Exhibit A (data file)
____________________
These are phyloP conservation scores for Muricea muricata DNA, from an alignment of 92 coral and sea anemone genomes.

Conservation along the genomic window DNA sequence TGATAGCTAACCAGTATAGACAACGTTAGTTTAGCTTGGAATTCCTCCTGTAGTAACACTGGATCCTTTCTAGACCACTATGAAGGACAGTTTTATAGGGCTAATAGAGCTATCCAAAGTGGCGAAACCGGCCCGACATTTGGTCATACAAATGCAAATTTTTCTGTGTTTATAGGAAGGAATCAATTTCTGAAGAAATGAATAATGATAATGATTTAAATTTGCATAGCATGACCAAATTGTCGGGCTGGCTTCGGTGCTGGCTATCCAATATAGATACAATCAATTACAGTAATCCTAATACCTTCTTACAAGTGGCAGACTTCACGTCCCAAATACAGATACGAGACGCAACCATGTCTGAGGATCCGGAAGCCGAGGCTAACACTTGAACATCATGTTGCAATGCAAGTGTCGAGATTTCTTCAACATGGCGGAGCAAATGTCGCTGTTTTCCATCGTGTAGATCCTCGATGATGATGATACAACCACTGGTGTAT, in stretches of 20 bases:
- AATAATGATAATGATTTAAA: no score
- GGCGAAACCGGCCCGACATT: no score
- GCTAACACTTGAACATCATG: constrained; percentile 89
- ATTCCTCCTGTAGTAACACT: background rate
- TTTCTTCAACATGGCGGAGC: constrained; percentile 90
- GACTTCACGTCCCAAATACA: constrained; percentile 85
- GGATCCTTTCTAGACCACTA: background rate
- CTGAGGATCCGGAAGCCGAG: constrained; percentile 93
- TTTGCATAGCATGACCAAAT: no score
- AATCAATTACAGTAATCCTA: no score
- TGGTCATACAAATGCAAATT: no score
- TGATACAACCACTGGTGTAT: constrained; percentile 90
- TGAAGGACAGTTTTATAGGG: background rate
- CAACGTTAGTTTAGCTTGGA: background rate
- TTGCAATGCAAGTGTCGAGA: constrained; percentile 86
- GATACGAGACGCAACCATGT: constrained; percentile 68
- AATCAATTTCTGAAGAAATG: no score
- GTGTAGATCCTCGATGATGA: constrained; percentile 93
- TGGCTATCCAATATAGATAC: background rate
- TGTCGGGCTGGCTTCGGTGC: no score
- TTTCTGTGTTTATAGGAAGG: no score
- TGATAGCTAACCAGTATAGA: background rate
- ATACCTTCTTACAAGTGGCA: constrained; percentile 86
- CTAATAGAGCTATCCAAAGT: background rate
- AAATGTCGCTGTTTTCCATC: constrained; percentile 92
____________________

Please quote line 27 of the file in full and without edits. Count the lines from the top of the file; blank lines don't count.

- AAATGTCGCTGTTTTCCATC: constrained; percentile 92